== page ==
CARNEGIE CENTRE'S QUESTIONABLE BOARD ELECTION
CARNEGIE CENTRE'S QUESTIONABLE BOARD ELECTION
Last week, I attended the first board meeting held since the election of a new Carnegie Centre board in June.
I was requested to attend because a dear friend of mine Audrey LaFerriere, a senior living in Strathcona was concerned over the election and how a couple friends of hers, who are now former board members were according to Ms LaFerriere, mistreated.
The first instance of this alleged mistreatment was regarding a homeless man, Bill Simpson, formerly on the board, who by all accounts has gotten under the skin of certain Carnegie staff and board executives. Mr Simpson is outspoken and Carnegie insiders believe that Mr Simpson pens the Downtown Eastside Enquirer blog which is often highly critical of Carnegie management and the board. Mr Simpson though denies writing the Enquirer.
In any case there appears to be distrust of Mr Simpson from many longstanding Carnegieites including former President Marg Prevost, editor of Carnegie News Paul R Taylor, and the now-retired movers and shakers of Carnegie, Bob Sarti and Muggs Sigurgeirson. Ms Ethel Whittey who is the paid executive director of Carnegie also by most accounts is in this camp.
Right after Mr Simpson was elected to the Carnegie board, from what I can tell, this put a number of noses out of joint. In a move to silence Mr Simpson someone made the decision to bar Mr Simpson from Carnegie. Ms Whittey in her paid position as Carnegie chief-of-staff brought down the 10-pound sledge hammer on the homeless Mr Simpson.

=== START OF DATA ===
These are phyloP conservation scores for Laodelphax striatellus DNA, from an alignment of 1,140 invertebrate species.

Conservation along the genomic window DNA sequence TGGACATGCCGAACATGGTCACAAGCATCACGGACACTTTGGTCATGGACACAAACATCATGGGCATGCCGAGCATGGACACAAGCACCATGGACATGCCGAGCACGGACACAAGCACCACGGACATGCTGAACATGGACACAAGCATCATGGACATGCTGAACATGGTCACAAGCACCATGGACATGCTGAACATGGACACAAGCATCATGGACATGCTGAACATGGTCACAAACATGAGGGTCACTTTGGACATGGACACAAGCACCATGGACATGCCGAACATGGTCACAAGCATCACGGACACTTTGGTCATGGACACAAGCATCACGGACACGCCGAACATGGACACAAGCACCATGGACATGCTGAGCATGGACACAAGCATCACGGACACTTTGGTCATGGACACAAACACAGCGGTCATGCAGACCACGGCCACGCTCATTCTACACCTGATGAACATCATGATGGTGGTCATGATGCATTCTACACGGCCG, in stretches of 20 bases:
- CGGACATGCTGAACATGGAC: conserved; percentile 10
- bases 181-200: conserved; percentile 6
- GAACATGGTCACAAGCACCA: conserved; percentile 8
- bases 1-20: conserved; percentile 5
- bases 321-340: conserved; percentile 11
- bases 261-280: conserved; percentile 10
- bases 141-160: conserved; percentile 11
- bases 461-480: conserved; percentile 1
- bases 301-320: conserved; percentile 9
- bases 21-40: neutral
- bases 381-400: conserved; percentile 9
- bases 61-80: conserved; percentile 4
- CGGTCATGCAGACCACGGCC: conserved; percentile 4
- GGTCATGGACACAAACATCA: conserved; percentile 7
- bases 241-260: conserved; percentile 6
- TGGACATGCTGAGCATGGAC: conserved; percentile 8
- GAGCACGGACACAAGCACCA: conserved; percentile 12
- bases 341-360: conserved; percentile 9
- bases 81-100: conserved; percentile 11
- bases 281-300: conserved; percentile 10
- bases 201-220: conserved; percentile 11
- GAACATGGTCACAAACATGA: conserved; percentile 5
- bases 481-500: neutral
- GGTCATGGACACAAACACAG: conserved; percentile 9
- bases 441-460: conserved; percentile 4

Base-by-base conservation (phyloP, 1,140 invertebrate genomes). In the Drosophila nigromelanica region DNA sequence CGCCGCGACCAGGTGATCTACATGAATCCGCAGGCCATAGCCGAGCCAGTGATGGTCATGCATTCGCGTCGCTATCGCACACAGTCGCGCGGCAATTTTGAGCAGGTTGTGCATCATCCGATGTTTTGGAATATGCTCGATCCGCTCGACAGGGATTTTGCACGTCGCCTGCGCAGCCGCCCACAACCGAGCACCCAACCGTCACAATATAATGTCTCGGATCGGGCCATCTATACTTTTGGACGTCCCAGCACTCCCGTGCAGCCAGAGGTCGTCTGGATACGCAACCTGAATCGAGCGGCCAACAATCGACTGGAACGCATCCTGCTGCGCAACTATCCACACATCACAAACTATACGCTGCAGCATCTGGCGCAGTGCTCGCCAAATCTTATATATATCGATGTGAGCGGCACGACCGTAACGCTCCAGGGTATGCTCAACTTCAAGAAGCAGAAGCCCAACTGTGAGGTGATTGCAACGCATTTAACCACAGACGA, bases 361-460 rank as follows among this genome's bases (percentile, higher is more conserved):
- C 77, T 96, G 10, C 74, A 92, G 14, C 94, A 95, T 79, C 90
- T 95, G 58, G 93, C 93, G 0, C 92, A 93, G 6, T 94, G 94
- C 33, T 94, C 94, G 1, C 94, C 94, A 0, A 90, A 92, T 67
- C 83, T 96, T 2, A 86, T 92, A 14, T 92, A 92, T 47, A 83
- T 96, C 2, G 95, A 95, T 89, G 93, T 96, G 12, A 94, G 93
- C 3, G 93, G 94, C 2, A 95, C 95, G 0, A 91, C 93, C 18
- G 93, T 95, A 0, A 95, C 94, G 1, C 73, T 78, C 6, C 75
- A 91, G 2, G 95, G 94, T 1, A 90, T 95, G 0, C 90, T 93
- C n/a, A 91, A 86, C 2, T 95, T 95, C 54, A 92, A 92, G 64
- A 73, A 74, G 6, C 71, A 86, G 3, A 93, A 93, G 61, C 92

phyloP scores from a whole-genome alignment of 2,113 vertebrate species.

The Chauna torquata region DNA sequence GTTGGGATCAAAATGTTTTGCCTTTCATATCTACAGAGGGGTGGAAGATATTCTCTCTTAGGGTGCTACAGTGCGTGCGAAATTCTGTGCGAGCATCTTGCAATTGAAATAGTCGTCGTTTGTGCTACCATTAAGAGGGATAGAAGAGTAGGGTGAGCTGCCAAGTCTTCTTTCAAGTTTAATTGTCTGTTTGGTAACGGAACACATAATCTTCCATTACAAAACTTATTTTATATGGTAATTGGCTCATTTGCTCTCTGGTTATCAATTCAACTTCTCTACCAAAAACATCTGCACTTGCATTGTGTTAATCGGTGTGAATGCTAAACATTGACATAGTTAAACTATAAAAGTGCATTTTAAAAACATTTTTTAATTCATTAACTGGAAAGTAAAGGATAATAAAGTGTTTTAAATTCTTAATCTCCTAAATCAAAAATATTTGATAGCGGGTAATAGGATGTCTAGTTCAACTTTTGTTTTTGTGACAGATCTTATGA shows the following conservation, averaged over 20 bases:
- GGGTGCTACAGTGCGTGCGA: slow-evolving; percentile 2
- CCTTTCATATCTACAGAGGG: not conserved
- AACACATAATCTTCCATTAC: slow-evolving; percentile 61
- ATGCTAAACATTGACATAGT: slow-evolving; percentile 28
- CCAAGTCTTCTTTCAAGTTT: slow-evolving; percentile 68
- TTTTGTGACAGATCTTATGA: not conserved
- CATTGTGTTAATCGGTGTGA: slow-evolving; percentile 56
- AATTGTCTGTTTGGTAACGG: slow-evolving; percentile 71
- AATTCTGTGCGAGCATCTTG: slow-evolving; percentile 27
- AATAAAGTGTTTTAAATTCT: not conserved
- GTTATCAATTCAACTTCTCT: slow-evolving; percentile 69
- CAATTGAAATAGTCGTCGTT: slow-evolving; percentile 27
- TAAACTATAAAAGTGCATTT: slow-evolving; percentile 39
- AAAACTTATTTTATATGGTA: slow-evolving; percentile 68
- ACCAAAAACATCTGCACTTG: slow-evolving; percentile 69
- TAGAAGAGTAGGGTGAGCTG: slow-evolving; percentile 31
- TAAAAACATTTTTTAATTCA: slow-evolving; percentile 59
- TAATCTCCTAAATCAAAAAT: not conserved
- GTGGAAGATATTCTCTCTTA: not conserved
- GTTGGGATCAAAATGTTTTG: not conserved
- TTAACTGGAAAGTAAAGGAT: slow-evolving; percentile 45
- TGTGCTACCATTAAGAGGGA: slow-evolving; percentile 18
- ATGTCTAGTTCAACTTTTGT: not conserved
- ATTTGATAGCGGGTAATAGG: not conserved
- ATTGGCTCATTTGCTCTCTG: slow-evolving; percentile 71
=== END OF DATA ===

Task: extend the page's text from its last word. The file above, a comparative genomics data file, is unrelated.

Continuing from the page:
Since Mr Simpson was barred, he could no longer attend board meetings at Carnegie Centre. Consequently, a few board members including Ms Rachel Davis lobbied to have Mr Simpson participate in board meetings via telephone conferencing. This did not sit well with those responsible for barring Mr Simpson and you guessed it, Ms Davis due to her support of Mr Simpson was next on the chopping block.
Rachel Davis aka Rosetta Stone, is a longtime volunteer at Carnegie. She is a musician, she is caring and she is smart. Really smart. Ms Davis offers many volunteer services to Carnegie and she has befriended many of Carnegie's denizens. Simply put, Rachel is adored and respected by many members at Carnegie.
Ms Davis took up the cause of Mr Simpson and moreover, she held the feet to the fire of those running the Carnegie show. As a Carnegie board member Ms Davis pushed to ensure transparency and accountability at Carnegie. She also has the resources to ensure Carnegie follow proper procedures at the board level.
On a few occasions due to slander by Carnegie news editor, Paul R Taylor, Ms Davis has had to obtain the services of a lawyer who has written to the board expressing his legal opinion and requesting a cease and desist on Mr Taylor. This position did not endear Ms Davis to the Carnegie board and soon Ms Davis became a target.
At the board meeting in June, Ms Davis was under fire and no question there was a movement underfoot to get rid of her.